as an outlet", I don't know where to begin with that. The

suggestion in here there's an

unnamed federal MP saying that

he or she has been told this girl has

girl has been portrayed as promiscuous, she's been

portrayed as a wild child, the

suggestion being the girl who

made the allegations is the

problem. The person named in

this story is Neil James from association. He's quoted and

talks about her as a little bit

of a troubled lass. So I don't

know whether that's the sort of

thing that this federal MP is

talking about, but the suggestion being well, young

blokes at defence they're very

fit. I think he says the fitter you are, frisky is not

quite the right word, but

there's more pressure in there

for an outlet. Neil James talks

about the group dynamic. He

said because of the group

dynamic at Duntroon, it's probably better she be pulled

out for a semester. Rather than deal with the dynamic - It's not the group,

it's the woman involved, you

can't break up the group as

they sit around a computer term

national doing lord knows what,

watching people have sex in a

room down the hall. I think

that's a misreading. What if

we said things about Neil James

about his libido that he didn't

quite agree with, would he be in a position to complain

1234 This girl went to the

media because she felt like,

rightly or wrongly, this wasn't

being managed properly.

Defence says we went back to

the AFP, we said you've got to look at this handling it, she jumped the

gun. She felt that way. I'm

told within ADFA this is being discussed in the tone of this

is a re-enactment of a scene from the movie "American Pie".

In the film a young couple are

caught on a webcam in a bedroom

and it's broadcast to a number of people elsewhere. The

difference here, though, is I

don't think either of the

people in this case were aware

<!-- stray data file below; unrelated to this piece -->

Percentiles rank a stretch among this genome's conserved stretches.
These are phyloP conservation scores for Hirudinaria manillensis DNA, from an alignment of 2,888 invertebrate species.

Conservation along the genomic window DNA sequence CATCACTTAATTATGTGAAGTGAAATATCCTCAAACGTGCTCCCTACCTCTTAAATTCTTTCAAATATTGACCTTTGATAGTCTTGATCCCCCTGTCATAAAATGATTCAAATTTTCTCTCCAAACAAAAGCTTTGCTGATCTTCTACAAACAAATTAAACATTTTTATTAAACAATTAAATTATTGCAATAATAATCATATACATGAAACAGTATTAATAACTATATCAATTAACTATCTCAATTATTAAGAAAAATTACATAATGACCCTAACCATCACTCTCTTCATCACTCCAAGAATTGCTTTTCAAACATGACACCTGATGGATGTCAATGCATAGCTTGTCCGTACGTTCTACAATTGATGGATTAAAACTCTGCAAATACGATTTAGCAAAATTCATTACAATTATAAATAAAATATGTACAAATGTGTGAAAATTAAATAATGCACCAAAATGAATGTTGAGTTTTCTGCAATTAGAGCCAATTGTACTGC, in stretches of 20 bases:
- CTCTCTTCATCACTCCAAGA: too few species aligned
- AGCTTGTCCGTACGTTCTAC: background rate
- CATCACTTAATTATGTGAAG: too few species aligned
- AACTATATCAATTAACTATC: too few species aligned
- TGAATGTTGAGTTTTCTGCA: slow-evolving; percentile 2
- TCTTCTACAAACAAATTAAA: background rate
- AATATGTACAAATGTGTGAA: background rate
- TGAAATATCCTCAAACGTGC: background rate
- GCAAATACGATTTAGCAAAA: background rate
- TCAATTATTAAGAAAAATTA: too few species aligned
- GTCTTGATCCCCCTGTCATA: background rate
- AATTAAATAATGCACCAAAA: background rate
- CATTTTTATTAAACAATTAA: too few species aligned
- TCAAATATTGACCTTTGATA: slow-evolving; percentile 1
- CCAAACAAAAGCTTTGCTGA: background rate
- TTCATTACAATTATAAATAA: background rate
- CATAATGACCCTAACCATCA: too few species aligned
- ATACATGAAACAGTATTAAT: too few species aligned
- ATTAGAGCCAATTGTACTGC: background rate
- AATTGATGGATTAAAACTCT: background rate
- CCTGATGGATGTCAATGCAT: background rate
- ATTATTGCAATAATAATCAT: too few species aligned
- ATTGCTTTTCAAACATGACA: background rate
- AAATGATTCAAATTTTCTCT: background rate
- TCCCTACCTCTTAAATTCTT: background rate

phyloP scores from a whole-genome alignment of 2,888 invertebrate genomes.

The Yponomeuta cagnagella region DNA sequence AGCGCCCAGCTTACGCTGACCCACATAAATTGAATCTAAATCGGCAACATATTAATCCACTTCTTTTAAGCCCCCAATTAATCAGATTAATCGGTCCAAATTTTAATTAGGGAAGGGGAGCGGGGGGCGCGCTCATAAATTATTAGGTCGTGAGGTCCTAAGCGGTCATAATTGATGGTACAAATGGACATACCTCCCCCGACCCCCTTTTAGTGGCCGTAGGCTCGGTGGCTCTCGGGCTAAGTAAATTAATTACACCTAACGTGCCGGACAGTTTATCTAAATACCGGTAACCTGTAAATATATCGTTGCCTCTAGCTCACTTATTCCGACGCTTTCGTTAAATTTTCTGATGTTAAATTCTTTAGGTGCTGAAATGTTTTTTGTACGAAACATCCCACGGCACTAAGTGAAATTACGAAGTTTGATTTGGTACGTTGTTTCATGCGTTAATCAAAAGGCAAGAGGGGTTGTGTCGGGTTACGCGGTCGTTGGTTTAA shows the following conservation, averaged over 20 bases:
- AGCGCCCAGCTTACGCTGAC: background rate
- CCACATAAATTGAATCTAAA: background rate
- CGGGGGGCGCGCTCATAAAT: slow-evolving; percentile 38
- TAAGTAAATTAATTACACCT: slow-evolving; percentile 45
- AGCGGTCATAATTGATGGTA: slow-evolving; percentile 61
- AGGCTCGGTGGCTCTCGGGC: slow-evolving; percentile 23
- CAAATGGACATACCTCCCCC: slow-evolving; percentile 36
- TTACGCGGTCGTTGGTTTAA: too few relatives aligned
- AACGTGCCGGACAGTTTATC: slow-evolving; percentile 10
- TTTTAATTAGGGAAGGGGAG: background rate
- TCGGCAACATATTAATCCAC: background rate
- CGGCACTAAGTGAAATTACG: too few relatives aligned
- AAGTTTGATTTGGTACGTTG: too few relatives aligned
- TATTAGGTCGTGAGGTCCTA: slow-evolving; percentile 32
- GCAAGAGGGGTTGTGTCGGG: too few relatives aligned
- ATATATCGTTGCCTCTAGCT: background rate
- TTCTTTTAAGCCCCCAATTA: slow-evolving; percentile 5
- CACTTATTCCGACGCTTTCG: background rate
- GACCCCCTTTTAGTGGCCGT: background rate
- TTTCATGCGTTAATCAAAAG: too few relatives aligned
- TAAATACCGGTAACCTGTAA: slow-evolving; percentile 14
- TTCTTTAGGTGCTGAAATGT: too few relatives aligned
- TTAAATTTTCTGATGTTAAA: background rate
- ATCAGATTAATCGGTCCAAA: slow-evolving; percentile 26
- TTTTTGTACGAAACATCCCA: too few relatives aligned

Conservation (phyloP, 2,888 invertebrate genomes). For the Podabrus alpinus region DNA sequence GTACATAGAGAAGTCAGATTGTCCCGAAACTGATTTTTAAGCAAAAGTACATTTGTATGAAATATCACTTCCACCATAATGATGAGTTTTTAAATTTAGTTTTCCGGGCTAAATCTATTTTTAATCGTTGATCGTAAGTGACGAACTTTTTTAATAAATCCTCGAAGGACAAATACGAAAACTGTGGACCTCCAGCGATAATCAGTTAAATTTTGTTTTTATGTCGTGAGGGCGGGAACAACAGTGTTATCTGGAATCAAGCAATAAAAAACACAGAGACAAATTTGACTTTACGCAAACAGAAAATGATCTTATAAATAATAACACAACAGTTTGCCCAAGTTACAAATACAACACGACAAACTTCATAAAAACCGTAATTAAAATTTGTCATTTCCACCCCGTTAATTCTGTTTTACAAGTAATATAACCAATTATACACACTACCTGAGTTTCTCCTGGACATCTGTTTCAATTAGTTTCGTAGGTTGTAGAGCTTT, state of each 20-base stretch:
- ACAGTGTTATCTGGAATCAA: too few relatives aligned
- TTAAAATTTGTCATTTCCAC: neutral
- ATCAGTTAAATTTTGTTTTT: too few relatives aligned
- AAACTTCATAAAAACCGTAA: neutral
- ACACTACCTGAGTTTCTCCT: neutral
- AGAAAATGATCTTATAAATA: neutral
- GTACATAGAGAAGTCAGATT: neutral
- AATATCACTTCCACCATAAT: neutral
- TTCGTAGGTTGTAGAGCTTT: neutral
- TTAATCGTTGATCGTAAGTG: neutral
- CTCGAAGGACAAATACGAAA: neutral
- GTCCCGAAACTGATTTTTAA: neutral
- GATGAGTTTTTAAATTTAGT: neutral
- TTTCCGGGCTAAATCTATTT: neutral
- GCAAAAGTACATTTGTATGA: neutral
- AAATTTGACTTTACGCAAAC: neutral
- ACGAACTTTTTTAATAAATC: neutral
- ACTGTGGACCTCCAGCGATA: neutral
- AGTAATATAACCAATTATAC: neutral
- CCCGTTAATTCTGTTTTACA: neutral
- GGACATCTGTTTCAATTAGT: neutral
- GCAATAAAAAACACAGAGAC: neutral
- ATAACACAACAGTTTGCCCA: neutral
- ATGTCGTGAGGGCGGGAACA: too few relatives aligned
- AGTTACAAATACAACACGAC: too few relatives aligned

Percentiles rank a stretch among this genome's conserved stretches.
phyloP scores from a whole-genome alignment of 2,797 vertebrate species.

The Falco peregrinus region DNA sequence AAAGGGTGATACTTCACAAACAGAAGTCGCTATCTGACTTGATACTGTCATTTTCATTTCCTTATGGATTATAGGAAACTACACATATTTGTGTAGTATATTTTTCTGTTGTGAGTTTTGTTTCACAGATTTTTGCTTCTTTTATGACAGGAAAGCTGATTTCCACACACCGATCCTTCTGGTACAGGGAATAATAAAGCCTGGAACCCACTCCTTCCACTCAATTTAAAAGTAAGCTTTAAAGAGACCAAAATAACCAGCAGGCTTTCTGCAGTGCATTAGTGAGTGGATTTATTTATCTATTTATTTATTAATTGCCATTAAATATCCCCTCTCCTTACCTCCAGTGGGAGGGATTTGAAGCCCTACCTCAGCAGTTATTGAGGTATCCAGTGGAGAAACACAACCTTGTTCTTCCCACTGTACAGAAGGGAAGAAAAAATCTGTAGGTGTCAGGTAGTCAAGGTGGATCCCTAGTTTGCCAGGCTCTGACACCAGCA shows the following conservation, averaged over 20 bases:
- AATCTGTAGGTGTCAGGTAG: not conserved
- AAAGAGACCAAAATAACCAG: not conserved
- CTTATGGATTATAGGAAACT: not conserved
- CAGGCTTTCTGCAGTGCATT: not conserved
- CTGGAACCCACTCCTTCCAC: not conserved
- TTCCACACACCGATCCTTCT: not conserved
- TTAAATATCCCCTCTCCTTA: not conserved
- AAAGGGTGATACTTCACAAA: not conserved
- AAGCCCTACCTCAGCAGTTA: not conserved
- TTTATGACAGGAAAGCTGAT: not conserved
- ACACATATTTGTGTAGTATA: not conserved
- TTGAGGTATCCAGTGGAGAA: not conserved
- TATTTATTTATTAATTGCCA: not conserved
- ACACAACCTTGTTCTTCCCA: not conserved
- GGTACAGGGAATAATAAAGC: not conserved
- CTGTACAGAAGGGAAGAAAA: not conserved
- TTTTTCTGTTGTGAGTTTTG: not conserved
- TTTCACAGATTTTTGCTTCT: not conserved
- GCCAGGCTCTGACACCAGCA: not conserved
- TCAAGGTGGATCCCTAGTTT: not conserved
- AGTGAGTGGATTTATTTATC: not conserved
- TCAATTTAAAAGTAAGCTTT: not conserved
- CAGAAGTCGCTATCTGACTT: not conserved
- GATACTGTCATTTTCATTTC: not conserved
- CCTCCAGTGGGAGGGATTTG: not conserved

in the film that the camera was

on and it was the guy who ended

up being more humiliated than

the girl initially anyway. There's a difference here. The

difference is consent. This girl

on. She may have consented to

the sexual act, but the

question is is the issue of

consent affected if she didn't

con sent to it being broadcast. Maybe there's

whether she consented at all.

That's the thing they're

looking at legally. The Defence

Minister raised an interesting

new angle this morning on 'Meet

The Press'. There is a

distinct possibility, either in

individual cases or more generally, through the Department of Defence or

through the services there is a Commonwealth liability That's why I say we need to just proceed just proceed carefully. Michael

Stutchbury, that opens up a

whole new can of worms, doesn't

it? I think this issue is really spiralling a bit out of

hand in all sorts of different

ways. You have an incident at the Australian Defence Force

Academy sort of unsafory

incident including in a female

cadet and a number of male

cadets, suddenly we have major confrontation between the

Government, the Defence we have reviews going on all

over the place. Six of them.

We have sudden ly to the